The risks are different than the challenges. Lecomte and his crew will closely monitor the changing conditions, and he’ll wear a thick wet suit to help him navigate waters that could reach 50 degrees. In addition, they’ll utilize both magnetic and electric fields to ward off sharks.
“I used to ride a motorcycle in Paris, and I can guarantee you there’s much more risk in doing that than swimming in the ocean,” said Lecomte, a longtime architectural consultant who is now associate director of sustainability services for Progea, an environmental consulting firm.
His training has included six hours of continuous open water swimming each day, and he feels comfortable with the physical demands these next six months hold.
“But an adventure like this is really mind over matter,” he said. “I’m not trying to swim faster than anybody else. I’m just trying to log my time and my hours per day. What is important is knowing what you’re going to do with your mind.”
They key, he said, is not exerting mental energy on the inevitable struggles. He’ll have a game plan each morning before he gets in the water outlining exactly what he intends to occupy his mind for the ensuing eight hours. In fact, he’ll have specific mental exercises scheduled — one hour devoted to designing a building in his head, perhaps, followed by two hours recalling a favorite day. While he might think ahead to life moments waiting down the road, he’ll largely draw from specific memories, reliving them as vividly as possible.
“Maybe it’s a birthday party,” he said. “I try to remember every detail, smell, the noises, was it warm or cold? — just as much information as I can remember. Then it becomes easier for your mind to disassociate from your body. My mind can focus on a subject and my body can focus on what it needs to do.”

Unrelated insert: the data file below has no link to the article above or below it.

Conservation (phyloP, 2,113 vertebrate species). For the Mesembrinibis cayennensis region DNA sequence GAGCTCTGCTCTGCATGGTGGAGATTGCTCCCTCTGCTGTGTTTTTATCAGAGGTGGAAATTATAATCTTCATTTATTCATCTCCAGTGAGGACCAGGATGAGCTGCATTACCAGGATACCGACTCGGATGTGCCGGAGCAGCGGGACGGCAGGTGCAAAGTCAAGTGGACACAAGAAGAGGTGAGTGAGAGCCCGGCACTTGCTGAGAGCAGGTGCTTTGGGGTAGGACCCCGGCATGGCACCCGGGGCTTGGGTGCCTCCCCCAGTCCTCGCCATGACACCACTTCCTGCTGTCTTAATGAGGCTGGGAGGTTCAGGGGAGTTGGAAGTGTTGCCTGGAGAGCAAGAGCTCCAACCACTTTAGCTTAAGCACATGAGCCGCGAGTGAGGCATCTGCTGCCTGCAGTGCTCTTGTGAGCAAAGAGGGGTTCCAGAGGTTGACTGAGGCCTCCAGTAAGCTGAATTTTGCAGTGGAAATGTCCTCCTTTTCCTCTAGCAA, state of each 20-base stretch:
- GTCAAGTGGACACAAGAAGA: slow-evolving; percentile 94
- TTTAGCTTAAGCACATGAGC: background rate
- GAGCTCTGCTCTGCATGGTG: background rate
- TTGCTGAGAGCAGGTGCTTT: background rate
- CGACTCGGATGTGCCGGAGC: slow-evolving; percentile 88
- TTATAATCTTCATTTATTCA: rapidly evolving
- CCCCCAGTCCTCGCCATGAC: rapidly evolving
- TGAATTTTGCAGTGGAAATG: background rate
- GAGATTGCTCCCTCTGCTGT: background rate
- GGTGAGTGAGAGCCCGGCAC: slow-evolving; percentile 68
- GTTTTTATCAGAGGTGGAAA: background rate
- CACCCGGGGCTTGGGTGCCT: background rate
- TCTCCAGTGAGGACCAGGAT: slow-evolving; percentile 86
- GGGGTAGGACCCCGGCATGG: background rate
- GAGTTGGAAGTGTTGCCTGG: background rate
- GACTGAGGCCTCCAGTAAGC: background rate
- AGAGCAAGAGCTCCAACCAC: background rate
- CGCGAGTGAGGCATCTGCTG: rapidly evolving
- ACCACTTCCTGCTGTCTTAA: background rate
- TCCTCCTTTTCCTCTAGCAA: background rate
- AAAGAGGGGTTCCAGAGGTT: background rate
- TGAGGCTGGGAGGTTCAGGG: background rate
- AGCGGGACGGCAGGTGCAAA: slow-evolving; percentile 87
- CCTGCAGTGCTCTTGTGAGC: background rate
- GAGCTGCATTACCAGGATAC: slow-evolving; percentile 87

The first couple of weeks figure to be the toughest, he said, as his body adjusts to its new routine: avoiding sugars, waking up in the middle of the night to load up on calories, dropping into the cold water each morning when all he really wants it to do is sleep another two hours and let his tired muscles recover.
In addition to the scientific undertakings, Lecomte hopes his journey will draw attention to the state of the oceans. His route will take him right through the Great Pacific Garbage Patch, the giant mass of floating trash midway between Hawaii and California that some estimates to be larger than Texas.
The entire swim will be documented by Seeker.com, with streaming video from the boat, a multipart video series and a steady flow of social posts and dispatches, plus regular television updates on Discovery and a full-length documentary at some point next year.
When he crossed the Atlantic 20 years ago, his girlfriend, Trinah, was waiting on the other side and immediately accepting his marriage proposal. This time he’s avoided thinking much about what San Francisco will be like on the back-end or what long-distance challenges might lie ahead.
“I’m not going to eat any seafood for a long time after the swim, I can tell you that,” he said.
But there is one thing he knows he’s looking forward to. If all goes as planned, six months from now, the San Francisco coast line will be in sight, and his 17-year old daughter and 11-year old son will join Lecomte in the water, swimming alongside him for the final few hundred yards of his epic journey.